COS 55-4 - Microbial functional diversity in glacial forelands: Are there general patterns

Wednesday, August 10, 2011: 9:00 AM
6A, Austin Convention Center
Sarah C. Castle1, Cory C. Cleveland1, Jonathan W. Leff2, Diana R. Nemergut3 and Steven K. Schmidt4, (1)Department of Ecosystem and Conservation Sciences, University of Montana, Missoula, MT, (2)Department of Ecosystem & Conservation Sciences, University of Montana, Missoula, MT, (3)INSTAAR, Environmental Studies, University of Colorado, Boulder, CO, (4)Ecology and Evolutionary Biology, University of Colorado, Boulder, CO

Models of primary succession typically describe processes of and controls over vegetation development following initial plant colonization, emphasizing the role of early successional plant species in facilitating the establishment of later successional species. However, in glacial forelands, the earliest stages of succession begin immediately following glacial retreat, as pioneer microorganisms rapidly colonize newly exposed substrates. Thus, microbial communities play a fundamental role in transforming soil substrates and facilitating plant colonization by adding organic matter, mineralizing nutrients, and fixing nitrogen. Previous work from a handful of proglacial sites has shown that developing soil microbial communities undergo rapid structural and functional shifts during early ecosystem development, but the generality of those patterns remains unknown. We performed a soil incubation experiment using samples spanning three proglacial chronosequences to assess whether microbial community succession follows consistent patterns across climatically and geographically disparate sites and to identify whether or not broad patterns exist. We used a catabolic response profiling technique to measure short-term respiration responses to 24 different organic carbon (C) substrates, and we predicted that despite profound phylogenetic differences during early ecosystem development, the functional development of microbial communities would follow similar trajectories across sites.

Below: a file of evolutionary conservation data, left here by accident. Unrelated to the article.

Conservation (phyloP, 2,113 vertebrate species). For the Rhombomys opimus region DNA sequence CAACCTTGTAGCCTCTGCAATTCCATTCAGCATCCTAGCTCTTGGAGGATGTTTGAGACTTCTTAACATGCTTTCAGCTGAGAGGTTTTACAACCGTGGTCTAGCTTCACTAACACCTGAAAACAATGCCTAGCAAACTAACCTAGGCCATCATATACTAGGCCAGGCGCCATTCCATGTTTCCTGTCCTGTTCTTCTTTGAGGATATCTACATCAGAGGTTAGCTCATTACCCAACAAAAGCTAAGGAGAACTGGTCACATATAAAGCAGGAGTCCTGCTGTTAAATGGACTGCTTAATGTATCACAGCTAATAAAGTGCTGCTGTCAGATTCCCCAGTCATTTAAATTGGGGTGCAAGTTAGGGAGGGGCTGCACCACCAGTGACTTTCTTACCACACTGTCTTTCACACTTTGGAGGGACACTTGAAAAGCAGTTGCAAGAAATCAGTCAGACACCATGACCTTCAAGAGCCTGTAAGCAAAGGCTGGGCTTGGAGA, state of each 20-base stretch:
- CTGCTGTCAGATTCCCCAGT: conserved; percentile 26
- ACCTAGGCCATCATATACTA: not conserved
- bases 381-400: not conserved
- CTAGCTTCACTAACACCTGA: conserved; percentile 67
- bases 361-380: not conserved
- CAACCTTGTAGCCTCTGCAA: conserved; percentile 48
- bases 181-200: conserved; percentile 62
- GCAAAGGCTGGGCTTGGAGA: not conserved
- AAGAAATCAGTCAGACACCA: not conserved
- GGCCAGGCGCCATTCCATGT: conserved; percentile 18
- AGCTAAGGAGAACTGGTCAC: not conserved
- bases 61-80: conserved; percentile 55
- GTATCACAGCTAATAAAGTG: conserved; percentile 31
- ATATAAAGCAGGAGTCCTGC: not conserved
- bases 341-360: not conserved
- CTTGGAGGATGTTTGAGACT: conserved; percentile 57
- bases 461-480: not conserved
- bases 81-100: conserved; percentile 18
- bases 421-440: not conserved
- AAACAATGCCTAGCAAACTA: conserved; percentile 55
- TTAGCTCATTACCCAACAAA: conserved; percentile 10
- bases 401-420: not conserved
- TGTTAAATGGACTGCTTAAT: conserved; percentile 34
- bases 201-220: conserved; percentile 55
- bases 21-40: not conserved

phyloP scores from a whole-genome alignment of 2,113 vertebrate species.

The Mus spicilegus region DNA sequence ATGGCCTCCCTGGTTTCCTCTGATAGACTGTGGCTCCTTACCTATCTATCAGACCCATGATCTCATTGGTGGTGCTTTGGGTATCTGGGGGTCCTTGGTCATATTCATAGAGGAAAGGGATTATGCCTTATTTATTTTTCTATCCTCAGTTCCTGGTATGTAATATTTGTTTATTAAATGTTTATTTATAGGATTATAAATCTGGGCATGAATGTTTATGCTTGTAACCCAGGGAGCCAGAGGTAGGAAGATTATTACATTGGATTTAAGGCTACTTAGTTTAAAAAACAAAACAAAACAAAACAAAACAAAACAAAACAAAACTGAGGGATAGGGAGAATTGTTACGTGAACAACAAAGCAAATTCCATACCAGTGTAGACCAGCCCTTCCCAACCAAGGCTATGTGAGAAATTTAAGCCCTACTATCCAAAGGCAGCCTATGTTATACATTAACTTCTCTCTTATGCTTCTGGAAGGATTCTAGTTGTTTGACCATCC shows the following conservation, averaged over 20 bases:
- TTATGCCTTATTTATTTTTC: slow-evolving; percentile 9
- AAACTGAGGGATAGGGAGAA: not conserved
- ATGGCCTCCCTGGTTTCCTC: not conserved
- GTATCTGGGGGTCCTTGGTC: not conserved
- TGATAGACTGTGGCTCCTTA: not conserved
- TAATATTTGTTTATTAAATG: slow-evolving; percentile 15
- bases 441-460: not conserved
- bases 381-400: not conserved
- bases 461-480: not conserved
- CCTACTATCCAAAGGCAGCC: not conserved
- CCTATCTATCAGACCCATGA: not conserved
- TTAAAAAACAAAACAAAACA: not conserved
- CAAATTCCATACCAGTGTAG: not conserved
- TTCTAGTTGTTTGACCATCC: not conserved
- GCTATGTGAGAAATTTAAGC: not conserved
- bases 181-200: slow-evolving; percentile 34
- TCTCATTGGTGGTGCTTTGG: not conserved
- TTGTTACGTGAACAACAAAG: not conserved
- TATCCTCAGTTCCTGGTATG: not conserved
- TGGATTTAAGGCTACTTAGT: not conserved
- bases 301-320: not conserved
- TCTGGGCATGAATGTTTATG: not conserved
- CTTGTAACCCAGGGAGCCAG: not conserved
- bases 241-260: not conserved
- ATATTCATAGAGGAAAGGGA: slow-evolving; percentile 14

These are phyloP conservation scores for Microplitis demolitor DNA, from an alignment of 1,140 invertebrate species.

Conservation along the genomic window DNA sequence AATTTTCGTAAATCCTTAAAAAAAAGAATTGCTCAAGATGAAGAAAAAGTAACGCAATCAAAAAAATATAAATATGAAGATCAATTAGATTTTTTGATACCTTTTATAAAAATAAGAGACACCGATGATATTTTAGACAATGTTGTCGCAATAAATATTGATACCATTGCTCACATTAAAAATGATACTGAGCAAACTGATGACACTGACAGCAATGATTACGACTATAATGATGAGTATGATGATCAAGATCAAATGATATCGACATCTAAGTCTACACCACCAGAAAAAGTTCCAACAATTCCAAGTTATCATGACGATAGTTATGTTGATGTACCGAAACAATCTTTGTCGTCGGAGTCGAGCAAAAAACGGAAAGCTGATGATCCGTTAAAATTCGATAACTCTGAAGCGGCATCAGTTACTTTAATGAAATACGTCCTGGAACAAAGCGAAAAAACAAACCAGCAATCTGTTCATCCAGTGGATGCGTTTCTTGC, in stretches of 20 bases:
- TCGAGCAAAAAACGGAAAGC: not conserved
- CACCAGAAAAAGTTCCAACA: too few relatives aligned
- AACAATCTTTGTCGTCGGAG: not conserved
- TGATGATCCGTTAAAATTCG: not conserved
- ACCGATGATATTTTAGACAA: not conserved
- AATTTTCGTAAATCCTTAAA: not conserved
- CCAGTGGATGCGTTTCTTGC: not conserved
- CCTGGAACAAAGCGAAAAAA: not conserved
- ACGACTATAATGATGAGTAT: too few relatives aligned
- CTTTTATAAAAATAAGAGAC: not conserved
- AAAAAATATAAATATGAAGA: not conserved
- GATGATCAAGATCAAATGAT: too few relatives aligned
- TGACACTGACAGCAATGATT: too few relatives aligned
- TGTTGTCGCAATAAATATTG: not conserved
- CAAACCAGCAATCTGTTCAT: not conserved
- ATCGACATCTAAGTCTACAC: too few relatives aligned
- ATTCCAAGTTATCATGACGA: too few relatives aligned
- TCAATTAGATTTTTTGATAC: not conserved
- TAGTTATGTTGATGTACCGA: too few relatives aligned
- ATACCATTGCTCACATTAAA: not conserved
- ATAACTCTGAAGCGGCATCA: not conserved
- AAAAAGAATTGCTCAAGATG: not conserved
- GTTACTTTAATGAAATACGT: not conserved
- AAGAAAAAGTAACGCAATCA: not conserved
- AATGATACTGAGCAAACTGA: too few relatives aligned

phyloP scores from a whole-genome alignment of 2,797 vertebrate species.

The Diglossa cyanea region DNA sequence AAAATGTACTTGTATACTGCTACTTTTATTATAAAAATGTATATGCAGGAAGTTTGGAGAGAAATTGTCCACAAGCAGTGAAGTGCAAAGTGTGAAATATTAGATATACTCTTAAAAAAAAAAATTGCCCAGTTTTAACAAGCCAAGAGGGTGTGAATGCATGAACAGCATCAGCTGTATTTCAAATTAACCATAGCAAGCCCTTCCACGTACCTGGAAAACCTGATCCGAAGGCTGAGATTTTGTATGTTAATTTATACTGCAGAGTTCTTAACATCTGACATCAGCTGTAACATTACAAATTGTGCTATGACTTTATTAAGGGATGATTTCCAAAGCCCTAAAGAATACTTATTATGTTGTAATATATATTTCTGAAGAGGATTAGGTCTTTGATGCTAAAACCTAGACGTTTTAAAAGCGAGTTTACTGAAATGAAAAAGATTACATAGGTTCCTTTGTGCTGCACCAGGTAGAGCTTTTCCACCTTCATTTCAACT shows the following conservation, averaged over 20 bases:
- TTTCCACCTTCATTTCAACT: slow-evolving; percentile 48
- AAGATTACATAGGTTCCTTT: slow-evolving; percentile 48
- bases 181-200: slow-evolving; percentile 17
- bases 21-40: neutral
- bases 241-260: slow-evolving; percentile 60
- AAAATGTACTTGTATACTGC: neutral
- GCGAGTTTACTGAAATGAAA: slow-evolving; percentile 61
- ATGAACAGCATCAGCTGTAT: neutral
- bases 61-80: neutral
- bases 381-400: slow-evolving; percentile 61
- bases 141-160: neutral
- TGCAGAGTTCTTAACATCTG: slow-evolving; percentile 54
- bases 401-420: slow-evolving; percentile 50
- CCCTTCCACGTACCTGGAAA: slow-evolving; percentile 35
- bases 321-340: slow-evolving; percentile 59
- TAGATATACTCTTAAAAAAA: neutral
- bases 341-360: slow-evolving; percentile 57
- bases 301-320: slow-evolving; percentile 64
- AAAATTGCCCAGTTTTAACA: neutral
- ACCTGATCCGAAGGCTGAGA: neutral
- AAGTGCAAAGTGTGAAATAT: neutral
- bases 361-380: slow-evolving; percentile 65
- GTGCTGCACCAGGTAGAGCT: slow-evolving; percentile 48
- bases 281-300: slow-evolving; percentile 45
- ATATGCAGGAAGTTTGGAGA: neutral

Microbial C substrate utilization increased with time-since-exposure across all three chronosequences.  For example, as succession proceeded, the microbial communities utilized an increasingly diverse array of C compounds. In addition, while C utilization profiles indicated that the initial microbial communities at individual sites were functionally unique, in later successional stages, we observed a convergence in the catabolic profiles of communities between the different glacial sites. The diversity of substrates metabolized was positively correlated with basal respiration for all sites (Pearsons r = >0.75, P < 0.02), though the nature of this relationship was site specific.  Additionally, we observed significant increases in available soil nutrients (NH4+-N and NO3--N), total soil C and N, and soil C:N ratios with soil age for all sites. Our results suggest that despite phylogenetic differences in microbial community composition during early succession, functionally, microbial community development may follow a common trajectory. The initial increases in microbial community functional diversity are similar to patterns increases in plant functional traits during primary succession, suggesting interesting similarities between microbial and macrobial ecology.  Finally, the generality of these patterns suggests that microbial communities play a consistent and biogeochemically important role in early ecosystem development prior to plant establishment.

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